Then there are the Modalist renewalists: those Pentecostals and Charismatics who reject the orthodox doctrine of the Holy Trinity and especially deny the distinct personality of the Holy Spirit. Even with their heretical views of the Holy Spirit, they can still receive the “baptism of the Holy Spirit,” they can still “speak in tongues,” they can still utter “prophecies” and they can still perform “miracles,” just like the other renewalists! It makes no difference. Apparently believing the truth concerning the Holy Spirit does not matter when it comes to His “gifts.”

In his very helpful book, The Theology of the Holy Spirit, Frederick Bruner observes that, in his analysis of the doctrine of the renewalists, the theologian he found most helpful was Martin Luther. [2] Why? Because Luther deeply grasped salvation in Christ alone through grace alone by faith alone to the glory of God alone according to Scripture alone.

It was Luther who issued the famous rebuke to the Anabaptists, the charismatics of his day: “I slap your spirit on the snout.” Think about it. What well-known animal has a snout? A pig, an unclean beast in the Old Testament. Luther was declaring, “Your spirit is an unclean spirit and I slap it— hard.” Remember also Luther’s prayer. He besought his heavenly Father that He would fill him with His Word alone and that God would never, ever, give him visions or direct revelation but would make him blessedly content with, and rich in, sacred Scripture alone! Luther’s scriptural and spiritual desires, prayers, contentment and warfare should be ours too!

[1] Cf. Angus Stewart, “Eight Facts Regarding Biblical Healings” (www. cprf.co.uk/articles/healings.html)
[2] Frederick Dale Bruner, A Theology of the Holy Spirit (Grand Rapids, MI: Eerdmans, 1970), p. 344.

Written by: Pastor Angus Stewart | Issue 39

Loving Churches Who Seek The Truth

Sad to say, there are many divisions within the church as the body of Christ. Although Christ has only one body, that body is often splintered in its earthly manifestation. Many different denominations and/or independent congregations exist in the countries and cities in which we live and in all the world. The people of God are required to maintain church unity, but so often such unity is not seen. And the cause is sin, including the sin of departure from and rejection of the truth.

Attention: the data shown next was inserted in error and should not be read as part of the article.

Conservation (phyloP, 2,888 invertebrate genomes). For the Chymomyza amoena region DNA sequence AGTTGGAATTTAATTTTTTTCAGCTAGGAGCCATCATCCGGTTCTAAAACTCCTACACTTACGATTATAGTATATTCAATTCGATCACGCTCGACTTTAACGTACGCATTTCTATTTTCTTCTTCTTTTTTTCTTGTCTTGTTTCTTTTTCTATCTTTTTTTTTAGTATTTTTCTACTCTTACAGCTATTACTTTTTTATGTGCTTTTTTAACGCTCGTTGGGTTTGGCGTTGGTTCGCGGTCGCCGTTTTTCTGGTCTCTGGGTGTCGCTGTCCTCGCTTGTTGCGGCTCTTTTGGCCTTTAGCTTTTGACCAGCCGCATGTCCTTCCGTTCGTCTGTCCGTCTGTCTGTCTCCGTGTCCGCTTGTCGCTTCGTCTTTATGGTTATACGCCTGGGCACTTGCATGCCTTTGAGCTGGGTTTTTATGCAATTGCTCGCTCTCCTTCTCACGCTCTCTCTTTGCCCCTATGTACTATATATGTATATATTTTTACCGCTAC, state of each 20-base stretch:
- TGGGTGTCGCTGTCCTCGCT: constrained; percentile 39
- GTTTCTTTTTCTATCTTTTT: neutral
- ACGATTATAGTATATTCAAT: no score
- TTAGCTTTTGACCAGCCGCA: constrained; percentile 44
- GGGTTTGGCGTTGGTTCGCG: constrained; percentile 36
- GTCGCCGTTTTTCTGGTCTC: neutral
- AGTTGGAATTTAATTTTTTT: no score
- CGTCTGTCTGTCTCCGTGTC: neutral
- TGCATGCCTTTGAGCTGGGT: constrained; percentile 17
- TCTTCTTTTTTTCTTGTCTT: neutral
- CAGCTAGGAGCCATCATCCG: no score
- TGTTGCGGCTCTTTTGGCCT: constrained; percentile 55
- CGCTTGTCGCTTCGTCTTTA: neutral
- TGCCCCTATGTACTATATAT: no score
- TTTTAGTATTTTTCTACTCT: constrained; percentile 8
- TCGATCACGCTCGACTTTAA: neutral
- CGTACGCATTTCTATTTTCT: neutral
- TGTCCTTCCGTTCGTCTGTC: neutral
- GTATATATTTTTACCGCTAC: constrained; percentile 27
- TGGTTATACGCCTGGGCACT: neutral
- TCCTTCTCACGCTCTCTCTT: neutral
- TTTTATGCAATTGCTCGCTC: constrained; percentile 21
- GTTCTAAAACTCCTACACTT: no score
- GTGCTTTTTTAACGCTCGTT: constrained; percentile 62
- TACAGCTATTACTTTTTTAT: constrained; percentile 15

All of this raises the important question of how we, as a Reformed church and as Reformed believers, should view and relate to other churches. Specifically, how should we relate (both officially and as individuals) to churches that are close to us in the faith but not one with us in that faith? Should we, because of doctrinal differences, keep them at arm’s length? Or may and ought we to seek them out and have fellowship with them?

These questions immediately bring to mind the command given in Ephesians 4:3 that we must endeavour “to keep the unity of the Spirit in the bond of peace.”

What is especially clear from this verse is that church unity is not a pipedream, but a reality. We are not commanded to establish church unity, or to create it. Rather, we are admonished “to keep the unity of the Spirit!” This means that church unity exists. It is something that Christ has given us. Having done so, Christ now gives us the calling to maintain and preserve it. We must make sure, by His grace, that it is not lost or destroyed.

The reason unity is a reality is because it is the unity “of the Spirit.” The Holy Spirit creates and establishes this unity. Without   the   Spirit,   church   unity would be impossible, also within our own local church. By nature we are not united to each other, for sin causes separation (Isaiah 59:2). Sin makes us proud, independent, self-centred, and argumentative. Sin causes us to disagree and fight, and thus to separate from each other. Sin also causes us to be interested in and even to run after every wind of doctrine. But the Spirit destroys the ruling power of sin in God’s elect and unites them. Having the same Spirit, we have the same life, and faith, and Lord. Having the same Spirit, we are united in the truth. The Spirit leads the people of God to know, believe, confess and live by the same truths. We are united to others, not regardless of what we believe (as advocated by the ecumenical movement), but because of what we believe. Unity in the Spirit is unity in Christ, which is unity in the truth.


Our calling to maintain the unity of the Spirit (which is unity in the truth) must be our starting point and guiding principle in how we relate to other churches and other believers.

God has given our churches the body of truth. He has given us the precious truth of the gospel of His sovereign grace in Jesus Christ. He has revealed that truth to us in His Word. He has given it to us as it is summarized and set forth in our Reformed confessions. God has also given us in our own congregation(s) unity in that truth. That truth should be precious to us. We must guard and protect it. We must stand for the truth of God without compromise. This means we may not unite with those who oppose it, but only with those who are one with us in the truth.